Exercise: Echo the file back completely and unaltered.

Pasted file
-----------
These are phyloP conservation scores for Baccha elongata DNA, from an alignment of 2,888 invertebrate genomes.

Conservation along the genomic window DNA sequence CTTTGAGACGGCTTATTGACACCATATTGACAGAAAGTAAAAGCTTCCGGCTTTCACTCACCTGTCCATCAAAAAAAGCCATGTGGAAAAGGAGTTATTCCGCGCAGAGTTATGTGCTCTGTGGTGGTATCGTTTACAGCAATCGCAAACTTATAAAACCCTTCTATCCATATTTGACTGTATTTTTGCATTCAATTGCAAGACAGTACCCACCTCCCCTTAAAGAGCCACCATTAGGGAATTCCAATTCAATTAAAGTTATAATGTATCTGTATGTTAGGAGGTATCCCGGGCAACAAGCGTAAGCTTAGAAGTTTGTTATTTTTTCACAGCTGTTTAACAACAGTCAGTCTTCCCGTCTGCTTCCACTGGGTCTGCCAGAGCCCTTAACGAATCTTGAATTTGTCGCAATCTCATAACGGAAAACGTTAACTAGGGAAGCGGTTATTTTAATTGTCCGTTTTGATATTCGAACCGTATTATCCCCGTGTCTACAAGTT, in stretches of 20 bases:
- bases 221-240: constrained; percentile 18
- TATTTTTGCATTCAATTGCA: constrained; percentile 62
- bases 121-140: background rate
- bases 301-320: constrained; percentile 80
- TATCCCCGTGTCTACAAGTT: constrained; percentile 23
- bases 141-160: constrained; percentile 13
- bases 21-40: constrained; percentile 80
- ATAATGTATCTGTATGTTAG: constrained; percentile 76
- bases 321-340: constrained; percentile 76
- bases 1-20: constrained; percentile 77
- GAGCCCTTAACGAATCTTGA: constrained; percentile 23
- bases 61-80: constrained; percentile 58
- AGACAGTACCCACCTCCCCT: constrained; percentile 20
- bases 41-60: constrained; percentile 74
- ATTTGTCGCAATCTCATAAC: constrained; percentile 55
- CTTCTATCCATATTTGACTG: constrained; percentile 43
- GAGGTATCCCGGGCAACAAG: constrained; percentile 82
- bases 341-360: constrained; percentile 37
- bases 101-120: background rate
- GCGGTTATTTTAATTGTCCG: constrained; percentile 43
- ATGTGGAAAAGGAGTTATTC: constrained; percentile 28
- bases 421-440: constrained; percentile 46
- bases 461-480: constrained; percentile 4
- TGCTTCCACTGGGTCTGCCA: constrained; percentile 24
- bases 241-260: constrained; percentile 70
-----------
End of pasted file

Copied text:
These are phyloP conservation scores for Baccha elongata DNA, from an alignment of 2,888 invertebrate genomes.

Conservation along the genomic window DNA sequence CTTTGAGACGGCTTATTGACACCATATTGACAGAAAGTAAAAGCTTCCGGCTTTCACTCACCTGTCCATCAAAAAAAGCCATGTGGAAAAGGAGTTATTCCGCGCAGAGTTATGTGCTCTGTGGTGGTATCGTTTACAGCAATCGCAAACTTATAAAACCCTTCTATCCATATTTGACTGTATTTTTGCATTCAATTGCAAGACAGTACCCACCTCCCCTTAAAGAGCCACCATTAGGGAATTCCAATTCAATTAAAGTTATAATGTATCTGTATGTTAGGAGGTATCCCGGGCAACAAGCGTAAGCTTAGAAGTTTGTTATTTTTTCACAGCTGTTTAACAACAGTCAGTCTTCCCGTCTGCTTCCACTGGGTCTGCCAGAGCCCTTAACGAATCTTGAATTTGTCGCAATCTCATAACGGAAAACGTTAACTAGGGAAGCGGTTATTTTAATTGTCCGTTTTGATATTCGAACCGTATTATCCCCGTGTCTACAAGTT, in stretches of 20 bases:
- bases 221-240: constrained; percentile 18
- TATTTTTGCATTCAATTGCA: constrained; percentile 62
- bases 121-140: background rate
- bases 301-320: constrained; percentile 80
- TATCCCCGTGTCTACAAGTT: constrained; percentile 23
- bases 141-160: constrained; percentile 13
- bases 21-40: constrained; percentile 80
- ATAATGTATCTGTATGTTAG: constrained; percentile 76
- bases 321-340: constrained; percentile 76
- bases 1-20: constrained; percentile 77
- GAGCCCTTAACGAATCTTGA: constrained; percentile 23
- bases 61-80: constrained; percentile 58
- AGACAGTACCCACCTCCCCT: constrained; percentile 20
- bases 41-60: constrained; percentile 74
- ATTTGTCGCAATCTCATAAC: constrained; percentile 55
- CTTCTATCCATATTTGACTG: constrained; percentile 43
- GAGGTATCCCGGGCAACAAG: constrained; percentile 82
- bases 341-360: constrained; percentile 37
- bases 101-120: background rate
- GCGGTTATTTTAATTGTCCG: constrained; percentile 43
- ATGTGGAAAAGGAGTTATTC: constrained; percentile 28
- bases 421-440: constrained; percentile 46
- bases 461-480: constrained; percentile 4
- TGCTTCCACTGGGTCTGCCA: constrained; percentile 24
- bases 241-260: constrained; percentile 70